Some people use a single cue and others use a combination. My favorite method to use is the physical cue of slapping my legs during a match. Often before a match starts, I will slap my legs as a cue to focus and move my feet when the whistle blows. If I have lost focus or just given up a take down, I will use that same cue when returning to the center of the mat to shake off whatever just happened, refocus my attention, and concentrate on being in the moment and moving forward.

If you are in an office setting, think about what cues you could use to refocus when your concentration has been lost. Some methods to direct your attention back to your tasks include:

  • a word or phrase you could say to yourself
  • something on your desk you could use as a visual cue
  • a physical cue of taking a couple deep breaths and readjusting in your chair
  • a sticky note on your computer with a motivational phrase that you could say to yourself to optimize the verbal and visual cues together.

Whatever you choose, make sure to practice it to make it more effective.

  1. Time Management: the process of planning and exercising conscious control of time spent on specific activities.

When it comes to concentration and focus, there are countless lofty plans out there for increasing productivity, but they often don't include one of the most important tools: breaks! Yes, you heard that correctly. Breaks are essential when you consider what I mentioned about our focus being a limited resource. It's important to schedule the fun stuff too! It's next-to impossible to work a full eight-hour work day without taking any breaks—so take this as encouragement to be a little more realistic about your attention span.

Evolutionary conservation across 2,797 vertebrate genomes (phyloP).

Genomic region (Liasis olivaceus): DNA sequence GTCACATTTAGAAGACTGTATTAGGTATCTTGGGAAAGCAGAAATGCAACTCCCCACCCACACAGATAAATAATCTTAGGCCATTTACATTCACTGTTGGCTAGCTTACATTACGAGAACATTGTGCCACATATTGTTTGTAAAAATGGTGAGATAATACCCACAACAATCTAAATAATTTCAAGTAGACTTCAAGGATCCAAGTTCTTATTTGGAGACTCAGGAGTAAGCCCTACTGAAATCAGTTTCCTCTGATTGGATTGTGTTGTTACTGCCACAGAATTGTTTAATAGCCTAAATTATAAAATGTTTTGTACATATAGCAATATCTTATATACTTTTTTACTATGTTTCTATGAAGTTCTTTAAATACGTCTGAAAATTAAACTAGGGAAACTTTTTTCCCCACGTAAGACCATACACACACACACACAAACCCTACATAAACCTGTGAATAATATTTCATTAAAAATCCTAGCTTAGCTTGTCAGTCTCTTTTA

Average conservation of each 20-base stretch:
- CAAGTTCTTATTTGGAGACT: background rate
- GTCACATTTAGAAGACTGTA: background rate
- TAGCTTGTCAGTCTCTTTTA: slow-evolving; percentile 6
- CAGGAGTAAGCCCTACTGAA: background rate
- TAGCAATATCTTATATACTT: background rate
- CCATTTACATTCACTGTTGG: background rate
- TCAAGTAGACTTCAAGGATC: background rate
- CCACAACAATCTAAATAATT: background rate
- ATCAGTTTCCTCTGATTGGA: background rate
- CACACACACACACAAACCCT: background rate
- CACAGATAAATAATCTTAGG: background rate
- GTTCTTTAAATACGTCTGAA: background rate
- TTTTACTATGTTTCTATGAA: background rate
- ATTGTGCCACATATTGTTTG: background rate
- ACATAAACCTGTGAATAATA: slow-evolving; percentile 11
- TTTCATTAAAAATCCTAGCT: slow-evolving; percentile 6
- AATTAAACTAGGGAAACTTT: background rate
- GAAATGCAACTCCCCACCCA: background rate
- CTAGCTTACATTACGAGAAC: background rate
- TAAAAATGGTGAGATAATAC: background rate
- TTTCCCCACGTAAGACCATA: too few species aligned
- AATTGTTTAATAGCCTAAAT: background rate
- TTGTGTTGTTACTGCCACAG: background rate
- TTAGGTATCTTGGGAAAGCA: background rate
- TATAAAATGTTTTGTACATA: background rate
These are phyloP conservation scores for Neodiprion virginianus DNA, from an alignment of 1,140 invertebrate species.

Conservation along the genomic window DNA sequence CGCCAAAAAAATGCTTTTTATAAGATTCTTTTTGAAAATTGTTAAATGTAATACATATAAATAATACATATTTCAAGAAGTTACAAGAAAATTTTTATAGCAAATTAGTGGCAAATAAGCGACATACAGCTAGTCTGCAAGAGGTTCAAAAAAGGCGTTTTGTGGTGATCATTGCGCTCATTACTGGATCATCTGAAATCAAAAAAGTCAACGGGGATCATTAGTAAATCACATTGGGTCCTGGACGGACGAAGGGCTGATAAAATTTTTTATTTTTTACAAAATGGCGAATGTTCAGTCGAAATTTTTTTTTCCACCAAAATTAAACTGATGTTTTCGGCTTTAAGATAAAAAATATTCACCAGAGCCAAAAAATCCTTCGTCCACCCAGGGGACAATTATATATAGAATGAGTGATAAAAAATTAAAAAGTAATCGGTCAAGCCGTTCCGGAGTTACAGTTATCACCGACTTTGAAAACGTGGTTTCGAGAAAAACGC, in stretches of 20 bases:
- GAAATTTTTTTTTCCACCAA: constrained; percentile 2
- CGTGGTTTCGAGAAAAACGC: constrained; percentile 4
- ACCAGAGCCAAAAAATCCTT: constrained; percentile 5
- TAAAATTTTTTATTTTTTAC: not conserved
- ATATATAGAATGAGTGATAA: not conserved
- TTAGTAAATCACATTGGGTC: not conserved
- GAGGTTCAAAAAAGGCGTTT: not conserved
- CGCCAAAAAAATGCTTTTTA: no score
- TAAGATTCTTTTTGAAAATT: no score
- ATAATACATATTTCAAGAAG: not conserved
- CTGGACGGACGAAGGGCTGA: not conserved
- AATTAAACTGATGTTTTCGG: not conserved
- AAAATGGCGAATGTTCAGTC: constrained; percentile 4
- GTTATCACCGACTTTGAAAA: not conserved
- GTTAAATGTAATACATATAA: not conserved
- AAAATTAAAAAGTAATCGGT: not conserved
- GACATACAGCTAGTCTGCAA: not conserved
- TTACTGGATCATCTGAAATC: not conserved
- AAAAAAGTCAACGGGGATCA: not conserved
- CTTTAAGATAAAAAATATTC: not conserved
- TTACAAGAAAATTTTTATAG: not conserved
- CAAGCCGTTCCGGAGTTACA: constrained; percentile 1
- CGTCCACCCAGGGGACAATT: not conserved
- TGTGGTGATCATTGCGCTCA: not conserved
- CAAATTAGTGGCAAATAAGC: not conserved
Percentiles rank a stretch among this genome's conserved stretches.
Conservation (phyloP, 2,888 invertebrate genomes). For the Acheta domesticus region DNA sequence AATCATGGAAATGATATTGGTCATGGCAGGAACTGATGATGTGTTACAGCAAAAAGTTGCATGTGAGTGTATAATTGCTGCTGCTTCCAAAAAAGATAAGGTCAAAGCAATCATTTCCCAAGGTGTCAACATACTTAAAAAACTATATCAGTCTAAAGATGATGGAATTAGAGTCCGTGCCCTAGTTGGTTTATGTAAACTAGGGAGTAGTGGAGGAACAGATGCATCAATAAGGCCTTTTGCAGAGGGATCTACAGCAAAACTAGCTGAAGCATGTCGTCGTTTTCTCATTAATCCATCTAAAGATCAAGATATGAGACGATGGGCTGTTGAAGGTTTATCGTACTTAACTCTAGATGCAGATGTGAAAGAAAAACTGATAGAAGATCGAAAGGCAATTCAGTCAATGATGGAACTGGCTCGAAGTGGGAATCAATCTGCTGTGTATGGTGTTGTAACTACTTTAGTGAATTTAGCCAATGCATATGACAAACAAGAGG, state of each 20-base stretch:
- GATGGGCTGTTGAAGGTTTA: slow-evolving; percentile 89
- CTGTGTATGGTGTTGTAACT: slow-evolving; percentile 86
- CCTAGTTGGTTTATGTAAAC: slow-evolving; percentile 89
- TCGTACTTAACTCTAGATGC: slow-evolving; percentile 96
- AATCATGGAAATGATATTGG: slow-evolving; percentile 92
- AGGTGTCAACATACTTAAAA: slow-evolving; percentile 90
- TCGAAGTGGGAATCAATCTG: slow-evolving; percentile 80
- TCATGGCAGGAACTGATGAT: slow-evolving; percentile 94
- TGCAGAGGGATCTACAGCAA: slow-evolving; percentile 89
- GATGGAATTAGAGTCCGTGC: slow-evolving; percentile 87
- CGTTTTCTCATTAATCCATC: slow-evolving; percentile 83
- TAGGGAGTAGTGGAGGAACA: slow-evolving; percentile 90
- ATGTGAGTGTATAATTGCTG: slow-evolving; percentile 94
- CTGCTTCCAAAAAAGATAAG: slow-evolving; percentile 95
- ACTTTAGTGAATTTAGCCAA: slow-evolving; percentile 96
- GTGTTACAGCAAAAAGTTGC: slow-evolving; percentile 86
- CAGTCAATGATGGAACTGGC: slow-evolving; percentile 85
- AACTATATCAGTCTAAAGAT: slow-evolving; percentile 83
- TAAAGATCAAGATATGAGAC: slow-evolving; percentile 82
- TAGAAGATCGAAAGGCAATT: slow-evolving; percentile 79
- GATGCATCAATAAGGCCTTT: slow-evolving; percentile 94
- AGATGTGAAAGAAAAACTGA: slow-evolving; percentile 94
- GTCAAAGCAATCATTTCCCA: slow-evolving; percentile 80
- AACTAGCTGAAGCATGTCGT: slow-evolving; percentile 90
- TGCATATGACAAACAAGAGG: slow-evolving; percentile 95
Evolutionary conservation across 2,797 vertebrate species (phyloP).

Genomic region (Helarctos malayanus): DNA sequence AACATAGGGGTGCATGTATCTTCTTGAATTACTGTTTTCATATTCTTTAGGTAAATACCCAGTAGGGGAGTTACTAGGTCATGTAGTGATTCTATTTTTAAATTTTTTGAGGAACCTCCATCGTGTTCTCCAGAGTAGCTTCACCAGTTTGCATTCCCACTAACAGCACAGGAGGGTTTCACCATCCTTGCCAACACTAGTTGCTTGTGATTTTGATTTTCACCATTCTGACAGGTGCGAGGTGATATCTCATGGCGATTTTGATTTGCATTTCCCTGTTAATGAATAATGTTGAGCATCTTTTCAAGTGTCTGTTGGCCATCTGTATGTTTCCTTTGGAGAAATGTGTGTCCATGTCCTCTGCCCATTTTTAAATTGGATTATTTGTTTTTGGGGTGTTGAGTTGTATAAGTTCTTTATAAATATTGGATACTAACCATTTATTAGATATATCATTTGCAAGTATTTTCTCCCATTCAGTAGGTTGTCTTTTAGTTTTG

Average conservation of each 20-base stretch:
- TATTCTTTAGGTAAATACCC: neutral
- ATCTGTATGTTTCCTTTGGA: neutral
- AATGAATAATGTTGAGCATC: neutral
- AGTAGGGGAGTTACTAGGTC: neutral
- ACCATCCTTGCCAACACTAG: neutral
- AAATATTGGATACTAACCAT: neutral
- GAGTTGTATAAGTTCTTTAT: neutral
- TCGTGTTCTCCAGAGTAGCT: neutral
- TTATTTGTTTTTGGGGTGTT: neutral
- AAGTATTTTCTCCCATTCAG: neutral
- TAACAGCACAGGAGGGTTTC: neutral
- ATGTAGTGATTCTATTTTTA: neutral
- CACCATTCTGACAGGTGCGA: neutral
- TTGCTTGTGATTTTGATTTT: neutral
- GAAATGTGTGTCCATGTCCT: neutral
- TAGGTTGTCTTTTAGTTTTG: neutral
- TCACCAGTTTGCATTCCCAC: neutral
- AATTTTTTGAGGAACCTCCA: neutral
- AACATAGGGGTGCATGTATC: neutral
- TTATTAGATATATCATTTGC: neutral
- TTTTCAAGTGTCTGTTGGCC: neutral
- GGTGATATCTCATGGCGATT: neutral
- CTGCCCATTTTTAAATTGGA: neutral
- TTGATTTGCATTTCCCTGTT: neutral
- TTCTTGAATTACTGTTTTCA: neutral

When I was doing a course on presenting workshops for children, the facilitator dropped the best piece of advice I've been able to pass on about focus. She said that children only have an attention span that is 2-3 x their age in years. For example, a six-year-old will only be able to focus for about 12-18 minutes before they need to take a break. How many elementary teachers know this and structure this into their lessons? A teenager on the other hand, let's say a 15-year-old, has an attention span of around 30-45 minutes. For them, sitting through a 45-minute class without a break is a much more realistic expectation than for the six-year-old.

So, what is your attention span looking like with this in mind? Structuring in breaks like getting up for a stretch, a short walk, to replenish your coffee, or do something fun for a couple minutes does wonders to make you more productive during the blocks of time you've scheduled to work. Those little breaks also give you something to look forward to so you can be less likely to get distracted during your working block.

For me, I like to schedule work periods of 60 minutes in duration then give myself 10-15 minutes of leisure in between. I'm more productive and focused during those 60 minutes because I know that I have a break coming up where I can do the things that normally would lead to distraction if they weren't scheduled in—like scrolling through social media or messaging my friends.

Try some of these out to master your attentional control and see what positive changes you’ll notice in your performance.